April 25, 2018 Update: 84 Victims Infected with the Outbreak Strain of E. Coli O157:H7 Reported from 19 States

Numbers continue to rise in romaine lettuce case

Reports of e. coli contamination associated with romaine lettuce sickening people across the US continue to rise. There may be even more reports coming in within the next few weeks. Although the most recent illness reported apparently started on April 12, Illnesses that occurred in the last two to three weeks might not yet be reported because of the time between when a person becomes ill with e. coli and when the illness is reported to the Centers for Disease Control and Prevention (CDC).

At last count, on April 25, 2018, 84 people infected with the outbreak strain of E. coli O157:H7 have been reported from 19 states. Illnesses started on dates ranging from March 13, 2018 to April 12, 2018. Forty-two ill people have been hospitalized, including nine people who developed hemolytic uremic syndrome, a type of kidney failure. No deaths have been reported. The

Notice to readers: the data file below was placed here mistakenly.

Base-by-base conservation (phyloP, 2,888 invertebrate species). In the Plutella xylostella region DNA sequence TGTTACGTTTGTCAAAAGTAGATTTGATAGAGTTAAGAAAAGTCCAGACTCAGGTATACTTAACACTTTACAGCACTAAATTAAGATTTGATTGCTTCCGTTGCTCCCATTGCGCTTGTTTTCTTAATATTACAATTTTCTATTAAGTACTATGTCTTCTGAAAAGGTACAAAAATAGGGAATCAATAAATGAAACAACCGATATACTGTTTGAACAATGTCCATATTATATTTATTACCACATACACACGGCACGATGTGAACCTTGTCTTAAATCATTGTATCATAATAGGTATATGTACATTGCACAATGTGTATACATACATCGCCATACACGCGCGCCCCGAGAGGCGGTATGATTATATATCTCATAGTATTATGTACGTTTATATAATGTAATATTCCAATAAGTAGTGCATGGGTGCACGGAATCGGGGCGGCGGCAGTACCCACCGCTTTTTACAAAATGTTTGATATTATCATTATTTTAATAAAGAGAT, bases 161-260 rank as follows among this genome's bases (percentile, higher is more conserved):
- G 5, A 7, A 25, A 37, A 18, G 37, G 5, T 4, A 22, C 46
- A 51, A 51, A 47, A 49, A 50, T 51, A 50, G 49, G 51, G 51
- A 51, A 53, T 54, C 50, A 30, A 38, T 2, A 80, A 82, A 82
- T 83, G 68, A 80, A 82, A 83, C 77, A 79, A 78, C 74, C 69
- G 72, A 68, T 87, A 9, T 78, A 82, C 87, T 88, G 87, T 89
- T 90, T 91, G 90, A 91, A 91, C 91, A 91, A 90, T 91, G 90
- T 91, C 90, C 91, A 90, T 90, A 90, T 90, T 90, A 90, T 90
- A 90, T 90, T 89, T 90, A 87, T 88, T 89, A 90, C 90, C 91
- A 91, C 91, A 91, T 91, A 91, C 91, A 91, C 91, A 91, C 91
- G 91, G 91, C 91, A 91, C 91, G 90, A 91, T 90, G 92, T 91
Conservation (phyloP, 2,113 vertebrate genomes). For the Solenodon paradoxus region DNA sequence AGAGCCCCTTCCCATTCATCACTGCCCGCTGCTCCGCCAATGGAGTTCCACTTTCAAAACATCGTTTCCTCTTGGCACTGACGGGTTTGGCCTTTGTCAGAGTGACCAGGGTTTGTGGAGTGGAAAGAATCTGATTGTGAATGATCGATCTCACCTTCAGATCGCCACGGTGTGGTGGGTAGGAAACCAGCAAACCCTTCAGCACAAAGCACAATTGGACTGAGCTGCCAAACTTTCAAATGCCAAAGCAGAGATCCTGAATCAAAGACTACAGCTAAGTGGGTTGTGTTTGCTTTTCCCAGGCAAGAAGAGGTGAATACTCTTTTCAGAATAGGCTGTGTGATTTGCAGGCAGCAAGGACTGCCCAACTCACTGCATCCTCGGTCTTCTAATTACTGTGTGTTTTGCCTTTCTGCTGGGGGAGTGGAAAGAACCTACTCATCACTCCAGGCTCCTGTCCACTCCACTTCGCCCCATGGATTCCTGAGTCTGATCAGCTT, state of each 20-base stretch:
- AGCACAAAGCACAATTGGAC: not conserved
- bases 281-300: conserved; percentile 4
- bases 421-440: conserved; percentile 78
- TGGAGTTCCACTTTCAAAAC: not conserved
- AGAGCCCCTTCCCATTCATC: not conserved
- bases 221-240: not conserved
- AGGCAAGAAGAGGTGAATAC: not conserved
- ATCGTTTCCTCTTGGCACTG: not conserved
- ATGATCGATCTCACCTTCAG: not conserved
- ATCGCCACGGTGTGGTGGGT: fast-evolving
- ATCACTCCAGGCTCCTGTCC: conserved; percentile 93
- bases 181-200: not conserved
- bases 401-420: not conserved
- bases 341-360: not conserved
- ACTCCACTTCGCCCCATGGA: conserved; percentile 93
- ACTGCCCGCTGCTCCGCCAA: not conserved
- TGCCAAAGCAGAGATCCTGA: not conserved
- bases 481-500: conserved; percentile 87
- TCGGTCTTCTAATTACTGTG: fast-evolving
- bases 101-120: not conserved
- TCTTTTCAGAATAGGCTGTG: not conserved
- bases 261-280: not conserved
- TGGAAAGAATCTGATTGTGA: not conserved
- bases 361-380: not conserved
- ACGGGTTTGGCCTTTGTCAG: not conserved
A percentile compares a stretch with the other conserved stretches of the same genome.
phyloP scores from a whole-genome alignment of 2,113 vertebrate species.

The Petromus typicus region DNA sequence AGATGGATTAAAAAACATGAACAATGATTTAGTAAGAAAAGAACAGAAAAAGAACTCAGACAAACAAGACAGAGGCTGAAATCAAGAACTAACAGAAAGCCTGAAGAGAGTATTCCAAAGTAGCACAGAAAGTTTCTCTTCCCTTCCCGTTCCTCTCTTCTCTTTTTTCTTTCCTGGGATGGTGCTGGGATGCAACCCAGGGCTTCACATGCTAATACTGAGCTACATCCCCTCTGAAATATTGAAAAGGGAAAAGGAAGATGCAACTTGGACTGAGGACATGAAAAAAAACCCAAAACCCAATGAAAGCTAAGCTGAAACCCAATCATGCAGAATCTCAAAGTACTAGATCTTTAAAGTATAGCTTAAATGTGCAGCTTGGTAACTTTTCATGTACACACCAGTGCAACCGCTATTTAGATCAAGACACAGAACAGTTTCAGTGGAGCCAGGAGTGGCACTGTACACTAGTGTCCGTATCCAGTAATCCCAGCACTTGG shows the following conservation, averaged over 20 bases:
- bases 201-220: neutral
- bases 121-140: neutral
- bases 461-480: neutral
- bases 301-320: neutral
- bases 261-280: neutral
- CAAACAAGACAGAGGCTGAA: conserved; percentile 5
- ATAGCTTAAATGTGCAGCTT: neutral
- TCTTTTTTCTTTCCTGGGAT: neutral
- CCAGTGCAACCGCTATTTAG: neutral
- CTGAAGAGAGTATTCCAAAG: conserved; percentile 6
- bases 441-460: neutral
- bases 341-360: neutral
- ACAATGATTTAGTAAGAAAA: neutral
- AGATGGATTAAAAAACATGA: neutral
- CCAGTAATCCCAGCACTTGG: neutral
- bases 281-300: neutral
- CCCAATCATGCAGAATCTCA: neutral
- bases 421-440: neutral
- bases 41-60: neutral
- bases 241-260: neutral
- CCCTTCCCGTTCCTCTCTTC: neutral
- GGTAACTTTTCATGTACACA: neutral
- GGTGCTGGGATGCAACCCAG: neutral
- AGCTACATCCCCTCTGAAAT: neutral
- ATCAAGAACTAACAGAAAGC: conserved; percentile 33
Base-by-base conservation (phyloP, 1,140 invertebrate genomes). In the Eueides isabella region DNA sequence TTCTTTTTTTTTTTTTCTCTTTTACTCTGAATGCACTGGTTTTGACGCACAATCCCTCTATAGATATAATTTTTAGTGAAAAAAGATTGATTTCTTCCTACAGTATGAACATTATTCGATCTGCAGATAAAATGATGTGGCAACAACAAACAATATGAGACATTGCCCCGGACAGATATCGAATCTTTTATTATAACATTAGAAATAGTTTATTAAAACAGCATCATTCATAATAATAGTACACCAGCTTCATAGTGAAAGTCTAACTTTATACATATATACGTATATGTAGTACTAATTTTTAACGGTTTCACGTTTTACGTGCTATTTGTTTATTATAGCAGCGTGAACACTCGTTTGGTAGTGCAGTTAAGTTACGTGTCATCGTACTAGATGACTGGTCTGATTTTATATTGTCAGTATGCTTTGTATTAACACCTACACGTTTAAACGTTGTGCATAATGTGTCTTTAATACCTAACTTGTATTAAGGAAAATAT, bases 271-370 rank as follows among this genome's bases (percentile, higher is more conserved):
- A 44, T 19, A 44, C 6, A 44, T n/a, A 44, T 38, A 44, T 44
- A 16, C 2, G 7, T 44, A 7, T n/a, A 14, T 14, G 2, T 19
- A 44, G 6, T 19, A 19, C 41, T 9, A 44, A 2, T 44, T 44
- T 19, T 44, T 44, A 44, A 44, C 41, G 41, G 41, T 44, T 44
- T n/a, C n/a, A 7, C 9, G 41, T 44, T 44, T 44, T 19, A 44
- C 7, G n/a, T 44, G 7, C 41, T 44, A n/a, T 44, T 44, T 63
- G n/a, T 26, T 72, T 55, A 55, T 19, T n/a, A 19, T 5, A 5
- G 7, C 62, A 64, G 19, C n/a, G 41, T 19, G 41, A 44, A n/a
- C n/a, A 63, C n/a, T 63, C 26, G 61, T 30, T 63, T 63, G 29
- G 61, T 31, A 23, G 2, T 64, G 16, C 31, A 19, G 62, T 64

are currently investigating the source  with the assistance of state and local health agencies.

The symptoms of Shiga toxin-producing (STEC) 

E. coli 

infections vary for each person but often include severe stomach cramps and bloody diarrhea as well as a possible light fever. Most people get better within 5–7 days. Some infections are very mild, but others are severe or even life-threatening.

Around 5–10 percent of those who are diagnosed with STEC infection develop a potentially life-threatening complication, known as hemolytic uremic syndrome (HUS). Symptoms of HUS include fever, abdominal pain, feeling very tired, decreased frequency of urination, small unexplained bruises or bleeding, and pallor. Most people with HUS recover within a few weeks, but some suffer permanent damage or die.

If you are a victim of the romaine lettuce e. coli contamination, contact the food poisoning lawyers at 1-888-335-4901 to learn more about your legal options.   Talk to a Romaine Lettuce Ecoli Lawyer about filing a 

Romaine lettuce e coli lawsuit



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